As you can read in the earlier postings I am trying to make my home smarter and smarter. The first step was the installation of connected switches in combination with Home Assistant. Now it is the turn to add some logic behind this simple devices. The first idea is to react on the people around. So we need something like a presence detector. At the moment there are multiple possible technologies. Let's have a quick look at all of them.


A simple way to detect objects and persons is to use sonar-technology. These devices ping continuously and try to find the reflection of the sent sound waves. The time between the sent out signal and the received reflection determines the distance to the reflecting object or person. Most of the devices translate this difference in time into voltage levels. Some of them also provide advanced interfaces like i²c. The program has to check the distance in a loop and detect changes. So if we want to detect presence you have to be in motion.


In the near past some cheap "radar"-sensors became very popular. Basically they work the same way like the visual sonar. Instead of sound waves they use electric microwaves. Whenever we want to use a sensor like the RCWL0516 in combination with the ESP8266 we have to watch out for stable pins and lines. The fact that the ESP8266 works with microwaves (when it communicates via WiFi) also passes vibes to the pins. So we have to stabilize at least the power line and may also integrate a pulldown-resistor from the dataline to GND.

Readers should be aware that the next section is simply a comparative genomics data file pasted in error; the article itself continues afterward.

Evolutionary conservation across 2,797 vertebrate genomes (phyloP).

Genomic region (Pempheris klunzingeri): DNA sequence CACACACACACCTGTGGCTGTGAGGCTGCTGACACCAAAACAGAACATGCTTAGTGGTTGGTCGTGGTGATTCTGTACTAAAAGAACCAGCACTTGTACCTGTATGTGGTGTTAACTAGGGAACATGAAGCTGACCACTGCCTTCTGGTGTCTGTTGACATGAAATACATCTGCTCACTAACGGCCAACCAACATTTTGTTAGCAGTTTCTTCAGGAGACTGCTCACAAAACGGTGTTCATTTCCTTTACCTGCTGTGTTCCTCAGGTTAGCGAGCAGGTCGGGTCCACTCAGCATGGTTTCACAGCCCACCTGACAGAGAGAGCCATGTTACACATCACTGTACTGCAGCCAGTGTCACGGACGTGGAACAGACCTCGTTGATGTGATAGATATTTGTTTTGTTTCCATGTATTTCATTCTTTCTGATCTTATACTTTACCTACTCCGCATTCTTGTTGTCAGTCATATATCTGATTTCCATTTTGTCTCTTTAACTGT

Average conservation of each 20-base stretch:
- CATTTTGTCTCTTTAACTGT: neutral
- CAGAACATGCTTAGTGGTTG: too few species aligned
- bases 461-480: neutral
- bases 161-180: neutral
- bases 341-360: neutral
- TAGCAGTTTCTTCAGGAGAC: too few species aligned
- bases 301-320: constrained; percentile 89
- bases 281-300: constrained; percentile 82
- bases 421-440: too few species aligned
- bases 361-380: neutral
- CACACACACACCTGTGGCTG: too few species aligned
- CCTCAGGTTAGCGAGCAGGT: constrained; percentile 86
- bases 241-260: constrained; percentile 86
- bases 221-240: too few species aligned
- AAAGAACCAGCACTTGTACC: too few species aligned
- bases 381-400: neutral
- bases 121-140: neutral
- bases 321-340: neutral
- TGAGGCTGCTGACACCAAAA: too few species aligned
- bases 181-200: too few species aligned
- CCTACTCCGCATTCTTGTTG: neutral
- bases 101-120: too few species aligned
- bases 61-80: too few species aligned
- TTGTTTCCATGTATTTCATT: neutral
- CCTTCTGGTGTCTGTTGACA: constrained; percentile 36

PIR stands for passive infrared. This means that the sensors work on a visual detection. PIR-sensors have two subsensors with a material that reacts on infrared rays. So basically both subsensors should receive round about the same amount of infrared rays and the difference should be very small or zero. Whenever a person moves in front of the sensor there is a difference between both values. In difference to the sonar it is not possible to determine the distance between the person and the sensor. This is not possible because we have no idea about the temperature of the moving body and the isolation of the transmitting medium (for example air). This is at least true for the cheap sensors, which are built to detect motion.


All of these possibilities have one fact in common: You have to be in motion to be detectable. This might be an acceptable solution if you want to activate lights when you enter a room or deactivate them when you are passive for a given amount of time. This might be a good solution for your lab. But I am not sure if it the best solution for the living room or the bed room. Especially if you want to read a book or something similar. So I am going to search for a better fit for this requirement.

One of the next postings will handle a possible use-case for one or more of these sensors in combination with a smart home. And I think another will handle smarter ways to detect presence.

Previous Post Next Post